ZX81 (an app that I wrote)
Spectaculator
iAltair

to list a few... Unfortunately, given the Apple Developer Guidelines I think emulator apps will always be unpopular on this platform and we're unlikely to ever see an "Emulators" store category.
 
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jacjustjac

macrumors regular
Feb 12, 2008
195
307
New York, NY
Does this mean we’ll finally get a native Instagram app for iPad? Make fun of me all you want, but I use IG to successfully market my business and more people using it on tablets could mean a change in how I produce content for it. Like the way Dark Mode has affected the aesthetics for some accounts.
 

Ludatyk

macrumors 68000
May 27, 2012
1,771
766
Texas
Does this mean we’ll finally get a native Instagram app for iPad?
Perhaps, but I’m alright with using Safari on the iPad to browse. I’m anxious for developers to put an effort to implement Multi-Window support

And, Google is dragging their feet with YT Music Split-View support.
 
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uneeko1ne

macrumors regular
Dec 16, 2017
109
55
Reno,Nv
Does this mean we’ll finally get a native Instagram app for iPad? Make fun of me all you want, but I use IG to successfully market my business and more people using it on tablets could mean a change in how I produce content for it. Like the way Dark Mode has affected the aesthetics for some accounts.
I hope so
 
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jonblatho

macrumors 65816
Jan 20, 2014
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3,601
Missouri
Does this mean we’ll finally get a native Instagram app for iPad? Make fun of me all you want, but I use IG to successfully market my business and more people using it on tablets could mean a change in how I produce content for it. Like the way Dark Mode has affected the aesthetics for some accounts.
No. Apps will still be able to support only iPhone/iPod touch or iPad, or both. For the device families they choose, they must now support all available display sizes, but it’s still up to the developer.
 
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MarchyStar

macrumors newbie
Mar 27, 2017
4
3
Toronto
I don't mind requirements that say your app has to look good on all devices. TO THIS DAY I sometimes download an app on my iPad and it turns out to be an iPhone-only app that's scaled up. This is something we shouldn't have to deal with.

What I do have issue with are the other app store rules regarding content. Stuff like banning vaping apps, porn apps, emulators, etc... This is Apple taking a moral stance when morals differ between individuals.
This requirement won't solve that. The App Store will still show apps that are design just for phone (iPhone) VS tablet (iPad), and by default the store DOESN'T show you phone apps. If you choose to install a phone-designed phone on an iPad, you will still get the scaled app since the developer never designed for that FORM FACTOR.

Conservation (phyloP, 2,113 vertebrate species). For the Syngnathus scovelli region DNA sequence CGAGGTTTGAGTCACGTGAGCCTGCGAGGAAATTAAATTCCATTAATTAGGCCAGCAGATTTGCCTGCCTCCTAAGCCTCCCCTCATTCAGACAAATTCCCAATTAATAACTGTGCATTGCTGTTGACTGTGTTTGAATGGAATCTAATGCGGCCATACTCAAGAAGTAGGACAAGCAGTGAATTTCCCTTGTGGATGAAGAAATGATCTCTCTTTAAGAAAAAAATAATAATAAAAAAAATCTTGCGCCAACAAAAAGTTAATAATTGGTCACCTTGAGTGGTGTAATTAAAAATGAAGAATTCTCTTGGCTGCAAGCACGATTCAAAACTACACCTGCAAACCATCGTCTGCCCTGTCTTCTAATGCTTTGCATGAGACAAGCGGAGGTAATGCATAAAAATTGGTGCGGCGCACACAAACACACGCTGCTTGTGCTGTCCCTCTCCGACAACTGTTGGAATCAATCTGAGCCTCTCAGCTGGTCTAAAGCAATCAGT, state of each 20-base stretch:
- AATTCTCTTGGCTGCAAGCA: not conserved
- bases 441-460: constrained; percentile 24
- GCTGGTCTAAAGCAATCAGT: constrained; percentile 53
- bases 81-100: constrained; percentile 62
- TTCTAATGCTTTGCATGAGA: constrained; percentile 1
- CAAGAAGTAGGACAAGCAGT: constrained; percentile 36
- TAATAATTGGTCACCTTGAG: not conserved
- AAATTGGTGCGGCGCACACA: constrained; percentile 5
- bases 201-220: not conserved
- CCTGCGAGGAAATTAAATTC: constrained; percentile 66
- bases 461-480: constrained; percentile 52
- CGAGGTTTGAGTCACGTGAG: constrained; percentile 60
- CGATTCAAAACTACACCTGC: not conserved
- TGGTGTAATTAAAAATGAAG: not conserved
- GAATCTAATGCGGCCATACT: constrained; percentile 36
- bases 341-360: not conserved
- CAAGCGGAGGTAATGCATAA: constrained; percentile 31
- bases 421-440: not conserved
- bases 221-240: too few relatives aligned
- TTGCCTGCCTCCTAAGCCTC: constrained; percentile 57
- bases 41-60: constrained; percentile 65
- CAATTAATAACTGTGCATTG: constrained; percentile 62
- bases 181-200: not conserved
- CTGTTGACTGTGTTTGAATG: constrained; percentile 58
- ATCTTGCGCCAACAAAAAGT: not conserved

This requirement simply eliminates the letter-boxed phone apps which were designed for the iPhone 6 era, yet show up letterboxed on the taller fullscreen-era ones (ie: iPhone X/11). Same thing goes for those that were designed for JUST regular-size phones (ie: iPhone 6/X) but show up scaled on plus-sized ones (ie: iPhone 6 Plus, XR/11, X/11 Max)


Tablets and phones are different form factors, just like desktop, TV, in-car dash or a watch are different form factors. This requirement does not force apps to run on new form factors – since a lot of apps' use cases make sense only on one form factor or another. This definitely includes tablets which are not pocket-portable and thus have very different use cases in people's lives.
 

fairuz

macrumors 68020
Aug 27, 2017
2,245
2,334
Silicon Valley
Apple really is ridiculous with these arbitrary requirements. I can’t wait for the day when they are forced to allow side loading of apps.
They already allow it via Xcode and maybe other ways. But I'm not sure if you can just send people IPAs and let them load them that way.
- - Post merged: - -

As for supporting Auto Layout, Apple’s been increasingly strongly recommending, and now requiring, developers update their iOS apps to use Auto Layout since WWDC 2012. If done correctly (which for most apps isn’t that hard), this means that as iOS devices’ screen sizes and multitasking features evolve, all the work that is required of a developer is to recompile their app. Even before this requirement was announced it was blatantly obvious that it would one day be a requirement to anyone with a functioning brain. Not if, when. They will have had almost 8 years to get with the program, and at this point the work they’ve had to put in to not use Auto Layout almost certainly far exceeds that required to have just switched over, which is why the overwhelming majority of apps already support Auto Layout.

But no, it’s just an arbitrary requirement.
You shouldn't have to be forcing people to use something that's meant to be helpful. Auto Layout is confusing and overall bad compared to similar features in every other UI framework. Part of why people are jumping to React Native. Back when I wrote an app in 2014, I calculated all the layout in macros, no regrets (it even worked with newer screens). Now I use RN for side projects, and Xcode is just a dependency to me.